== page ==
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Iran Needs To Be Held To Account

"We are still hoping that Iran will decide to forgo any ambitions for nuclear weapons, and begin to respect its own people."

During her recent trip to the Middle East, U.S. Secretary of State Hillary Clinton said all states parties to the Nuclear Non-Proliferation Treaty -- including Iran -- have rights to nuclear power, so long as they accept responsibility for demonstrating unequivocally that their programs are solely for peaceful civilian purposes:

"But Iran has consistently failed to live up to its responsibilities."

Secretary of State Clinton noted that in 2009 the world learned of a secret nuclear facility Iran was building near Qom, an action which the International Atomic Energy Agency, the IAEA, declared was in direct violation of Iran's international obligations. Later, Tehran did not accept an IAEA plan in which Iran would have shipped the bulk of its low-enriched uranium out of the country to serve as the material to convert fuel for the Tehran Research Reactor to create medical isotopes.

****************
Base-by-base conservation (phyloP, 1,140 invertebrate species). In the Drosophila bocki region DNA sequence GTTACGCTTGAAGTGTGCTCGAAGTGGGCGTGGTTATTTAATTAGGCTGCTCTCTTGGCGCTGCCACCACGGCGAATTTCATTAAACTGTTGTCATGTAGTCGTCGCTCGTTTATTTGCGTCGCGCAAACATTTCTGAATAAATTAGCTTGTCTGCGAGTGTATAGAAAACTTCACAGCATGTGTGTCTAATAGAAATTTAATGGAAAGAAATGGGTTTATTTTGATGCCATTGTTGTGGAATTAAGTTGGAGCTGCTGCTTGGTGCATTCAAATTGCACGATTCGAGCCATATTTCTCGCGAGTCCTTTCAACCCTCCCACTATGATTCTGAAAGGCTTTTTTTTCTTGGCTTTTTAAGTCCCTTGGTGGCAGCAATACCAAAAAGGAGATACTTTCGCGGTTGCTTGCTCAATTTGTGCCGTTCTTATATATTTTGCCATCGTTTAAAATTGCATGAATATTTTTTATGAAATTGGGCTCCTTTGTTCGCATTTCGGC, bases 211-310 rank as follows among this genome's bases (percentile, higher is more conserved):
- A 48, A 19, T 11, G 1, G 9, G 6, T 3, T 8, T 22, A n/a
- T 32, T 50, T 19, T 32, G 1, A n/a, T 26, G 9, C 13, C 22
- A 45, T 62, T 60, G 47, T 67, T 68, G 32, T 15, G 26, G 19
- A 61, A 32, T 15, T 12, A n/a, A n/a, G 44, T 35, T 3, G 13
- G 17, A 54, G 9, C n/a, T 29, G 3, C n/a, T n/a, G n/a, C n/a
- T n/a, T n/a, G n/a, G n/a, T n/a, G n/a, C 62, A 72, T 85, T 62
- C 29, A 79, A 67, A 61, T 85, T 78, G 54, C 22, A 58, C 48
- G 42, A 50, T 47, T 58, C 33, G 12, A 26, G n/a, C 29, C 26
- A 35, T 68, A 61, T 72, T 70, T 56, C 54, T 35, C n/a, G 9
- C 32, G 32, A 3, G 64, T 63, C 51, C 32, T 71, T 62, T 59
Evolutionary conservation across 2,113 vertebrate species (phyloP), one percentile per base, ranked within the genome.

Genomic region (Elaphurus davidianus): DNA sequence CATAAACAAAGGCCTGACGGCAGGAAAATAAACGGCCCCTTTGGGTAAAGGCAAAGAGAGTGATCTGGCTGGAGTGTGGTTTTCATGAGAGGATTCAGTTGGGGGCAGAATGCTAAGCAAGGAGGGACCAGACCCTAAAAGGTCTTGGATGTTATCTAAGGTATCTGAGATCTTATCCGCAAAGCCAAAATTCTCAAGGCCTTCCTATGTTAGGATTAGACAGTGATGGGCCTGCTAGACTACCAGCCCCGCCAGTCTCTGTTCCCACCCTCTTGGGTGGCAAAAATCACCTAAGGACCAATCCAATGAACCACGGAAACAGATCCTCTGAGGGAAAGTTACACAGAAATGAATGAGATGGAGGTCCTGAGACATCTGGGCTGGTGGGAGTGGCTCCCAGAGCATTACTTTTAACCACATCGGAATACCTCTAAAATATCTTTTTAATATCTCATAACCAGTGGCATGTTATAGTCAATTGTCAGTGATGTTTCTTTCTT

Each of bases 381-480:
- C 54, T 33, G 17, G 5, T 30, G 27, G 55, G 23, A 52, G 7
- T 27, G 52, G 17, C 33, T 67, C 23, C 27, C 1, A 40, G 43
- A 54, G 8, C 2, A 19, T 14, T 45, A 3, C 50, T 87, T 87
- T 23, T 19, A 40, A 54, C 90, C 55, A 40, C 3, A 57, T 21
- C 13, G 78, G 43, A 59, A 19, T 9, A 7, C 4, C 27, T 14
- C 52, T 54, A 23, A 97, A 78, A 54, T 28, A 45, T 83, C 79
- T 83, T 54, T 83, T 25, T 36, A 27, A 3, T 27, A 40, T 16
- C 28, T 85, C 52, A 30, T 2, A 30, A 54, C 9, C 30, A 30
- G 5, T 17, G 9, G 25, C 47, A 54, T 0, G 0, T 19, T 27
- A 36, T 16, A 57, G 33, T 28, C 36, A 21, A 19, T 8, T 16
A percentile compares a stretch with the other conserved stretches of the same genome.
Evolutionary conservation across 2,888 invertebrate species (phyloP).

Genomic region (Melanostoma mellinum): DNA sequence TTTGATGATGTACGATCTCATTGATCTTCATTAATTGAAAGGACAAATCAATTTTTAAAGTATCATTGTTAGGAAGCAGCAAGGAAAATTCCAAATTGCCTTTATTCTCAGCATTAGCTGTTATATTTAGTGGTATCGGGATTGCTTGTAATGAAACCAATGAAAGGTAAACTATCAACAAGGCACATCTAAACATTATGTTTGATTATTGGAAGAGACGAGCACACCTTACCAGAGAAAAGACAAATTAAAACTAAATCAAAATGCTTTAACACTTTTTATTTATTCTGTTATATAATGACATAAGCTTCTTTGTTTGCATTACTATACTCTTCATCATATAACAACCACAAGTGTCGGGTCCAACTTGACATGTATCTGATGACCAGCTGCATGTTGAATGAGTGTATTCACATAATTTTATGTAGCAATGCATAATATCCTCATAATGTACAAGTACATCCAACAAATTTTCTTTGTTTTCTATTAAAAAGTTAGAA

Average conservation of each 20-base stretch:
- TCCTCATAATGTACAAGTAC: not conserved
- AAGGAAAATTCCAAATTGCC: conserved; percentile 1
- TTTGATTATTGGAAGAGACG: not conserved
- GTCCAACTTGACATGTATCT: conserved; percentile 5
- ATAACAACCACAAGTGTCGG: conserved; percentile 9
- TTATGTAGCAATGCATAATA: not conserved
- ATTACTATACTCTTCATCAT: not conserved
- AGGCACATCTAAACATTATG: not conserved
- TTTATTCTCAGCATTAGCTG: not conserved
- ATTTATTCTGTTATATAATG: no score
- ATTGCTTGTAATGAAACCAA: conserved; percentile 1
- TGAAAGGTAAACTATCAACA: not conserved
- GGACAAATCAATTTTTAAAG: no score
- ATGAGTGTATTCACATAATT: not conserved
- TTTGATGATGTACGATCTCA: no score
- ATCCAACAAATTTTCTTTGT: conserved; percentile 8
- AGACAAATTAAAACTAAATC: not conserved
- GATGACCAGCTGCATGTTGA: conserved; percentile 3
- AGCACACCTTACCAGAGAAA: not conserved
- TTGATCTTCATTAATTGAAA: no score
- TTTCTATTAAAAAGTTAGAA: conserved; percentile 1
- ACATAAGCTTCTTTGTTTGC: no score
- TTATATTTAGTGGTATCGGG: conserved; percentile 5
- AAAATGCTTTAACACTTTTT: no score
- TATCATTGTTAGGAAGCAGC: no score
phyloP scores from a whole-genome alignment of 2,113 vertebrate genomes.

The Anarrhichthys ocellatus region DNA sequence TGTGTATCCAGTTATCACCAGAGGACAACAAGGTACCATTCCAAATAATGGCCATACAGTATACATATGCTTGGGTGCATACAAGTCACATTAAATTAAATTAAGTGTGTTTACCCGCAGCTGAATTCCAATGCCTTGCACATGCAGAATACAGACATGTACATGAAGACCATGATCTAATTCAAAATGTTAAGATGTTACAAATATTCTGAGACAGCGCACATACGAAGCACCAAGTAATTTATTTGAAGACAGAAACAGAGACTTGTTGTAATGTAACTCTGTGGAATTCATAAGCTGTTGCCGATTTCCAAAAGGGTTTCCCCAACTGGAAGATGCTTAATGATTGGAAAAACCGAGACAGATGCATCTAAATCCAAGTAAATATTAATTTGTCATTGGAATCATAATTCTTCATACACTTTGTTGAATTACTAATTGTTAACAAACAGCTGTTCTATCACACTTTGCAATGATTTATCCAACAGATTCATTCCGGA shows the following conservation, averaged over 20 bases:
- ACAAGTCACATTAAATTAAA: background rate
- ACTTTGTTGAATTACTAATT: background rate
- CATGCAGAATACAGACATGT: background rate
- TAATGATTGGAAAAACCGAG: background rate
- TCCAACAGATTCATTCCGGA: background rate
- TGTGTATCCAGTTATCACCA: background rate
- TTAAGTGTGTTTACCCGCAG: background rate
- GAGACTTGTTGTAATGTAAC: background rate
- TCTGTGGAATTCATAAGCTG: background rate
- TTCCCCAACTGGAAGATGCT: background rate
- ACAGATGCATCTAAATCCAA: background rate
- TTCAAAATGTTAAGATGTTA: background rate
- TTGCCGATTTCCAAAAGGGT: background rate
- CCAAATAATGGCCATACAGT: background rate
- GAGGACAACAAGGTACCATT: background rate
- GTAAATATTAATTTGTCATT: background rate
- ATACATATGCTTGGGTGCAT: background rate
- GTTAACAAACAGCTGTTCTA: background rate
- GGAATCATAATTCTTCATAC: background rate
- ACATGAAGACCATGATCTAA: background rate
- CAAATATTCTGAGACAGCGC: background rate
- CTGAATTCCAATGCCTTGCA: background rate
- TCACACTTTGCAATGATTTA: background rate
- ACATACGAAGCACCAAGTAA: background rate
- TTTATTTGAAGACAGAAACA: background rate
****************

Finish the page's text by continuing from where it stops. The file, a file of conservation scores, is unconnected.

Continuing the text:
Furthermore, the U.S. notes that isotopes are available on the world market and could be obtained as a responsible, timely and cost-effective alternative to the IAEA's proposal. Instead, Iran recently announced it is increasing its enrichment activities to produce up to 20% enriched uranium, in violation of successive United Nations Security Council resolutions. In addition, since October, said Secretary of State Clinton, Iran has refused every offer to meet about its nuclear program:

"These actions understandably have caused us to wonder: what does Iran have to hide? Why is Iran refusing to live up to its international obligations, which would lead to political and economic integration with the international community that would actually benefit the Iranian people? Iran leaves the international community little choice but to impose greater costs for its provocative steps."

Secretary of State Clinton said the U.S. plans to bring the world community together to pressure Iran through sanctions adopted by the United Nations. "We want the world united in sending an unequivocal message to Iran that we will not stand idly by while you pursue a nuclear program that can be used to threaten your neighbor, and even beyond."

"We are still hoping that Iran will decide to forgo any nuclear ambitions for nuclear weapons, and begin to respect its own people." said Secretary of State Clinton. "But we cannot just keep hoping for that. We have to work to take actions to try to convince the Iranian government not to pursue nuclear weapons."